Through the crystal ball: What are your new customers really worth?

predictive CLV in performance advertising

Optimizing your campaigns for a fixed (average) CLV will improve your company’s long-term health.

But predictive CLV goes even further. This article explains how foreseeing the value of new customers individually – and using machine learning to mine signals like age, location and gender – can help focus your ad spend on the most profitable ones.

At Crealytics, we’ll warn you about sub-standard performance metrics until we’re blue in the face. You’ll find no shortage of articles explaining why revenue tells a limited story about your company’s health.

We also suggest better alternatives. And Customer Lifetime Value (CLV) is the ultimate alternative. Because unlike efficiency-based metrics (ROAS, ROI), CLV takes your future growth into account.

Refresh: How does Customer Lifetime Value work?

New customers are central to scaling your business. You pay more for the privilege – new customers cost more to acquire– but the future profits they bring in makes this a worthwhile trade-off. 

Let’s say you sell coats and dresses. If your coats attract more new customers than the dresses do, you’d still allocate more advertising budget to the coats. This is because the profit generated over a customer’s “lifetime” (say 12 months) will be higher than that from the dresses.

Think about the various elements associated with a transaction. ROAS sucks because it ignores everything beside top-line revenue. ROI might be better, but it still limits you to the present.

But with CLV, the process doesn’t end once you’ve calculated the exact profit margins (by removing returns and other costs). Rather, it allows you to preference new customers by factoring in their predicted future margins, leaving you with a comprehensive CLV value.

From a bid management perspective, you feed this value into your platform and let the AI do the rest. It will assign higher bids to products or keywords with higher earnings.

Adding future profits to new customer orders ensure their earnings are higher than existing ones. Congratulations: your system now assigns higher bids to the products that generate more new customers.

Retailers who optimize for CLV have a good grip on who their new customers are and what they’re worth on average.

In most instances, this knowledge comes from studying their CRM. They opt for a customer cohort analysis, in other words, working out the shared characteristics of people who’ve bought their products.

Combine this with a decent transaction history (the longer the better) assures you pretty decent estimates.

Of course, new customer values will differ depending on the vertical. But the principle is universal. You consider the exact margins and repeat purchases using customer averages.


From fixed- to predictive CLV

However, optimizing campaigns for a fixed CLV still risks leaked ad budgets. Basing calculations on historic averages can be misleading. Not all new customers show the same likelihood of making a second purchase.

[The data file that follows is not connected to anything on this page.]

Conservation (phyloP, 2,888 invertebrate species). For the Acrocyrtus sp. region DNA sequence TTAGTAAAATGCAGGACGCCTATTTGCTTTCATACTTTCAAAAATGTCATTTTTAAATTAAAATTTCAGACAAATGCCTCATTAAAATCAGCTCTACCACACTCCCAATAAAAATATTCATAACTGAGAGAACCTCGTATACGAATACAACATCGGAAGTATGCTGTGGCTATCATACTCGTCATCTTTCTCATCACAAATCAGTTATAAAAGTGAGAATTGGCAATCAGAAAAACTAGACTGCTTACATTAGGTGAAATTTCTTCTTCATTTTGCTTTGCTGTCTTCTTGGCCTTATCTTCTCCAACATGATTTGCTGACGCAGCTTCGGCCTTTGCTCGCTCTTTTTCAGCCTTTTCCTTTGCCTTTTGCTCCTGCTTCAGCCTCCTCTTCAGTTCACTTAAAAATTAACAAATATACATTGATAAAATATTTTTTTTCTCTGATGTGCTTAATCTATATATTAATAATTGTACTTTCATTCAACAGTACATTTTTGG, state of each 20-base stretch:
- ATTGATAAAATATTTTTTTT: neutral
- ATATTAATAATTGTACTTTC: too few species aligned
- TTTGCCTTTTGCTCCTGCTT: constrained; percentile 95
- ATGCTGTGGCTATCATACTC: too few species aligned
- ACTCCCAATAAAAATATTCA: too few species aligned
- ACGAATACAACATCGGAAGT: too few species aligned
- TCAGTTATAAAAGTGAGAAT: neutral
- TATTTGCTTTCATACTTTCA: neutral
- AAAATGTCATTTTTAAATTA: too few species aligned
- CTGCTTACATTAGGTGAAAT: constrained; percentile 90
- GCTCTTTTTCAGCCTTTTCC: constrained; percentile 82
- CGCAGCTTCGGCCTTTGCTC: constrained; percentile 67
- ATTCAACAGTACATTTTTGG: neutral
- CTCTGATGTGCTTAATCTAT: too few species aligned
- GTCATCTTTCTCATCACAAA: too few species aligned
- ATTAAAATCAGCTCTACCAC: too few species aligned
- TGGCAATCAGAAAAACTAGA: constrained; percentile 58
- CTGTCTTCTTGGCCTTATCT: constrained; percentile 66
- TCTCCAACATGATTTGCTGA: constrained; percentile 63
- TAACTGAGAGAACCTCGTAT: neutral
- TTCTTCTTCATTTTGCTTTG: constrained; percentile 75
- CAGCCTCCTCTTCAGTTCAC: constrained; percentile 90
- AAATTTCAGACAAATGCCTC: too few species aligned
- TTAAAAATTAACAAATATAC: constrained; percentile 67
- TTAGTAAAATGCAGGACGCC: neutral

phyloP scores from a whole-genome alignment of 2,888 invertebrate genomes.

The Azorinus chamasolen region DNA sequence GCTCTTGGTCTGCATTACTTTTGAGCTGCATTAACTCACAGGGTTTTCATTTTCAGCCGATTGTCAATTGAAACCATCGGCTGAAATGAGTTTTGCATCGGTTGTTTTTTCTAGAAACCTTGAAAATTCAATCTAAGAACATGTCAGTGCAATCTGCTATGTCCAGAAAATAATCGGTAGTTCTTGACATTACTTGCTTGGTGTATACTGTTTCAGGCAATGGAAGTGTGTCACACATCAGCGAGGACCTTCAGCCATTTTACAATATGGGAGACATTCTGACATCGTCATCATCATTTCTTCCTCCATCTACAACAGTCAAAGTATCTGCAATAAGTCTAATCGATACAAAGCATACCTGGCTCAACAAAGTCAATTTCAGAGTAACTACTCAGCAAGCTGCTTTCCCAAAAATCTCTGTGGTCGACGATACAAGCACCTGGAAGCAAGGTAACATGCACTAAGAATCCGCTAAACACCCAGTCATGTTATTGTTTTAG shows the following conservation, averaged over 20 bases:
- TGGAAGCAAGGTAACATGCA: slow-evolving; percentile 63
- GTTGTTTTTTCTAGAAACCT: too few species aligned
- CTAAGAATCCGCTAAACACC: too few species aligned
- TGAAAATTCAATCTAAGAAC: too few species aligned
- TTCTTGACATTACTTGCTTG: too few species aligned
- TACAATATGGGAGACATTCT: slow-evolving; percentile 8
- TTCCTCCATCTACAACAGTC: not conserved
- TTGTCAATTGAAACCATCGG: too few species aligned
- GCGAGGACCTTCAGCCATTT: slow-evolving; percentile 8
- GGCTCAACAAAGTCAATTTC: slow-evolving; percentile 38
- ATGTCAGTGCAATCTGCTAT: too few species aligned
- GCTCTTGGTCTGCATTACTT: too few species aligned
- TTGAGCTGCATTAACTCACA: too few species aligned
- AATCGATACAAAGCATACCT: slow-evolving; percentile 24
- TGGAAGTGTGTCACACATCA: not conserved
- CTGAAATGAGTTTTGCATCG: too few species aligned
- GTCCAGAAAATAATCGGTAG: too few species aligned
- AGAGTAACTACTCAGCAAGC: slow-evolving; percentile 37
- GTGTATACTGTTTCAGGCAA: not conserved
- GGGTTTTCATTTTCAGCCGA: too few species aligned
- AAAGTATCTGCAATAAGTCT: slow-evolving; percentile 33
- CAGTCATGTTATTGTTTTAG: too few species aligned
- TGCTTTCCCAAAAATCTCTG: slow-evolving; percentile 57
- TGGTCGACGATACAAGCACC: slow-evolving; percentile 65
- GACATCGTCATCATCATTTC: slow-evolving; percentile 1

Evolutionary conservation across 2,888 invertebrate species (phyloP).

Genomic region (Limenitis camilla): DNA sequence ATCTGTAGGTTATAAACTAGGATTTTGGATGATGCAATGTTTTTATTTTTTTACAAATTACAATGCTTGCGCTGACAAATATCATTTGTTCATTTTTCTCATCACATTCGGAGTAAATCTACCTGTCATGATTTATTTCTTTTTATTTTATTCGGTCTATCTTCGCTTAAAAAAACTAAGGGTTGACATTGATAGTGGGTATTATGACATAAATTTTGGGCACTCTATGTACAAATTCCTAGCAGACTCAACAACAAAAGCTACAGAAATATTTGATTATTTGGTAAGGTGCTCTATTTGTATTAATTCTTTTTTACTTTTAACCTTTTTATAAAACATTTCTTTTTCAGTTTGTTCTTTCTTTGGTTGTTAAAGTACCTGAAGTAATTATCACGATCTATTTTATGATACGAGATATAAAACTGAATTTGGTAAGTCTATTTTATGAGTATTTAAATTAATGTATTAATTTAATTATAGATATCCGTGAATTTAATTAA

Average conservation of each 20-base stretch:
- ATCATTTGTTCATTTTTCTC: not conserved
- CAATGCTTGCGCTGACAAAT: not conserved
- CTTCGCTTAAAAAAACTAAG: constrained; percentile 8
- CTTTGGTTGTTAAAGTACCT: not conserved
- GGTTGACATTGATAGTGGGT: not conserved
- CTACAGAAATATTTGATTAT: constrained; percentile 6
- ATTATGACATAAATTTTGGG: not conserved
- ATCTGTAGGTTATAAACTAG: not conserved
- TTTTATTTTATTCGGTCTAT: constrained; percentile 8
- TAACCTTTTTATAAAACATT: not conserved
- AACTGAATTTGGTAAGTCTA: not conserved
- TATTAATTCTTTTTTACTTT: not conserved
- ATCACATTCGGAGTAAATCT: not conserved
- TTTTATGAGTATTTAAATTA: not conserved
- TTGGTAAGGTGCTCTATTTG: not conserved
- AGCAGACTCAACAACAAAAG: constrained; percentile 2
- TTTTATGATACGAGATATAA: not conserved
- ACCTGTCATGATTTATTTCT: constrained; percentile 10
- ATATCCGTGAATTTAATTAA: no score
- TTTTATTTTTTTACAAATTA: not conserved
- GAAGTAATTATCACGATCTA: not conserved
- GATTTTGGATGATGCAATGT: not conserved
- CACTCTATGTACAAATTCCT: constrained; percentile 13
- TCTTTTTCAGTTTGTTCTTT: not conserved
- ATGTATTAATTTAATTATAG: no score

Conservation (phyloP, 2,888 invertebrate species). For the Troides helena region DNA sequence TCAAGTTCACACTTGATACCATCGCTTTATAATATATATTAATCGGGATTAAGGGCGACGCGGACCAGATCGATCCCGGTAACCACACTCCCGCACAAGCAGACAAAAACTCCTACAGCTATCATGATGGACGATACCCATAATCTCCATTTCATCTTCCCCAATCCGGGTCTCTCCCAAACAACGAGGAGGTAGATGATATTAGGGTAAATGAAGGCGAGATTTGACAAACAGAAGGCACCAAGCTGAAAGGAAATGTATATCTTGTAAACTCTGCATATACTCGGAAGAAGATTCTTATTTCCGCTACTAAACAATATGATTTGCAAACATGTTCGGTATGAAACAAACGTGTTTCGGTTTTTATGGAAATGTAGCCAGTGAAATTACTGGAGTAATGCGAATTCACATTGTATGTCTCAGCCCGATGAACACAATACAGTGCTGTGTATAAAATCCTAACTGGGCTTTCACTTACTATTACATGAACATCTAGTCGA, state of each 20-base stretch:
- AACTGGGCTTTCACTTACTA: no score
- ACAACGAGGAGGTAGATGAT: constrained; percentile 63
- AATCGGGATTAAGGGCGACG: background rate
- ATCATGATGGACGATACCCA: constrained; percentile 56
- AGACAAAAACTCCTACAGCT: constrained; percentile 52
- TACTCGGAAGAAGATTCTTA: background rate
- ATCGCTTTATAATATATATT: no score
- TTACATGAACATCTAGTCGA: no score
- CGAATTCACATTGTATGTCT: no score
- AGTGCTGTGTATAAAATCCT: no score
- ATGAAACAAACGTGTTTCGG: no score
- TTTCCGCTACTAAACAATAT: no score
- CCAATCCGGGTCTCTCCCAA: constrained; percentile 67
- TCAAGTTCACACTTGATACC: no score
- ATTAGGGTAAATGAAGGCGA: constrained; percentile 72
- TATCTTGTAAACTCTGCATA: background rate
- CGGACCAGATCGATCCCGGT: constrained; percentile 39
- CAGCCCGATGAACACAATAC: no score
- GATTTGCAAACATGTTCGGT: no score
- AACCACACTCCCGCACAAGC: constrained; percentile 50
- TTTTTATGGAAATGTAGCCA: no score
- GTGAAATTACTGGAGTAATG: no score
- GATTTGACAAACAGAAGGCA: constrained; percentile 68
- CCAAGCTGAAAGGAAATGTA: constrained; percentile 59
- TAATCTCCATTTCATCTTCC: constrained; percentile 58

Consider all the bargain hunters or one-off gift givers you attract along the way – the only thing they guarantee you is a more divergent new customer pool.

In most instances, only a subsection of customer cohorts contributes the lion’s share of a company’s revenue (per decile #1 in this example). The most successful retailers are those who learn how to identify these cohorts’ shared attributes.

To really understand how your online marketing performs in the long-term, you’ll need to foresee the individual value of every individual new customer you acquire. This means going beyond fixed averages to a predictive CLV.

If we knew which products, categories or locations acquire strong (or weak) customers, we could adapt our budgets – and spend more in areas that attract the best ones. Take the below example.

With a predictive CLV bidding strategy, the share of more valuable customers (see 1st quintile) increases over time.

In this sense, predictive CLV becomes a task of forecasting new customer values based on the attributes of each first order.

Let’s use the dress and coat analogy again.

We predict that people who start their customer journey by buying a coat cost more to acquire than their dress-buying equivalents. They don’t look profitable in the short-term. But they continue to spend more in the long-term.

Looking at the decile’s distribution of a company’s  3-year profits, we can identify that customers have very different CLV values. The top 10% of customers contributes to 75% of profits. An average value cannot capture these differences, and therefore acquire better customers.

How might we do this from a bid management perspective? We use data from each new customers’ right after their first conversion. Examples can include:

  • Basket composition (e.g. product count)
  • Demographics data about the customer (e.g. age)
  • Third-party data (e.g. household income)
  • Actions taken right after first purchase (e.g. app downloads)

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